*Since it’s gone viral, few have not seen nor heard of the Baltimore ‘Woman in Yellow’ who was caught on film sternly disciplining (even whacking) her son in the street after seeing him on TV participating in riot activity. Identified as Toya Graham the single mother of six said, ‘At the end of the day, I don’t want my son to be [another] Freddie Gray’ referring to the 25 year old black man who allegedly died from injuries sustained while in police custody. His death and funeral sparked unrest that escalated to rioting in a Baltimore community that’s historically been overlooked and is distrustful of the police.
The Baltimore Orioles baseball team was named after Maryland’s state bird the oriole – a variety of New World birds of which the males are black and yellow or orange. I drew an analogy from the fact that Graham – like so many single female parents are forced to play the role of both mother and father. The yellow she wore on camera signifies the substitute role females play in the absence of the male. Where are the black male figures?
It is well documented how joblessness and the systemic institution of welfare set the stage for eroding the black family decades ago. In a nutshell, the more babies a woman had, the more benefits she qualified for as long as there was no able-bodied man living in the home. Able-bodied or not, how can a man work to support his family if no jobs are available? The great deception and divide had begun.
Then came the film and music industries who stereotyped and miss-characterized the black male as pimps and gangsters with no morals or restraint in their evil deeds. Many impressionable young black males bought into the glamorous lifestyles that were being portrayed only to find themselves incarcerated with penalties much harsher than their white counterparts for equal or lesser offences.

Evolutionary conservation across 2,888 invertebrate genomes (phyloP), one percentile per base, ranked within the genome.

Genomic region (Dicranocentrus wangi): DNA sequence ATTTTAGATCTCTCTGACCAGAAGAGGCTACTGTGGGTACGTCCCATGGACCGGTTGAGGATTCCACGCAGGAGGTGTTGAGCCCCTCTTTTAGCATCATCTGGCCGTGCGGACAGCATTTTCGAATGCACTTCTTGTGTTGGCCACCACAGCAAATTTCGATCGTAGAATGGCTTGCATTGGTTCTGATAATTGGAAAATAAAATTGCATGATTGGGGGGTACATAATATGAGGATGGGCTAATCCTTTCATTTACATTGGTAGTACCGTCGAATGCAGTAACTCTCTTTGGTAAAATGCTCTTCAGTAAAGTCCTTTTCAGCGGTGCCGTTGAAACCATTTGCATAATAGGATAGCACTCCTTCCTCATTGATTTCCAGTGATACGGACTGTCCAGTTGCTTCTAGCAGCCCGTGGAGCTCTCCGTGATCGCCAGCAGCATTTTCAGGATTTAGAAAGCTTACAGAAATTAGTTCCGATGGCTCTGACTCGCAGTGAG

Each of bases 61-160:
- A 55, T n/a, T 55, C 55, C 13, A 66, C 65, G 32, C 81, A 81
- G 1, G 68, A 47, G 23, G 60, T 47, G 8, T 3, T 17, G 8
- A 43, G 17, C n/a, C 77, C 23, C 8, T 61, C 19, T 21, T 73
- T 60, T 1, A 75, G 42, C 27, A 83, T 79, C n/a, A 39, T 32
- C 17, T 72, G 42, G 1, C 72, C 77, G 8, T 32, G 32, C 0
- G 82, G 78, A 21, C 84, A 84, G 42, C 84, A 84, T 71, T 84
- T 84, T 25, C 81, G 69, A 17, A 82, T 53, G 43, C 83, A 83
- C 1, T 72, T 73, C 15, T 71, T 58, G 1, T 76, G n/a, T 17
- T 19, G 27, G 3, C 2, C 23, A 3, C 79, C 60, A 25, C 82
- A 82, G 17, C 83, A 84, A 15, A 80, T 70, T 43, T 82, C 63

Although there are some mentoring and community outreach programs available, by and large when most blacks reach an economic level to move out, they seldom give back to the communities from which they came. Understandably, what’s the incentive if state governors, local politicians and city officials don’t work together to target blighted communities with substantive resources like quality schools and teachers, job training and job opportunities (what good is training if jobs are out of reach)?
The ‘Woman in Yellow’ also brought to fore another issue about parenting – that is disciplining your child. Is it better for a parent to severely discipline their children, or for a cop to beat them with a baton or even shoot them? The government needs to stay out of parenting – giving kids ‘rights’ to claim child abuse for a good healthy spanking is wrong. Yes there are some abusers out there, but greater is the percentage of those who are responsible and who love their children enough to level punishment befitting the misbehavior. If children cannot respect authority in the home, what do you expect when they’re out in the streets confronted by the police?
On Wednesday April 29th the Orioles are hosting the White Sox to an empty stadium due to the civil unrest. Can you imagine a season game with no cheering, no waves and no audience to hear the crack of the bat as the ball is hit into the stands for a homerun? Now imagine disengaged, disenfranchised black children living day to day – no cheers, no encouragement, and no audience to tell them we’re behind you and we support you? The image of the ‘Woman in Yellow’ says a lot!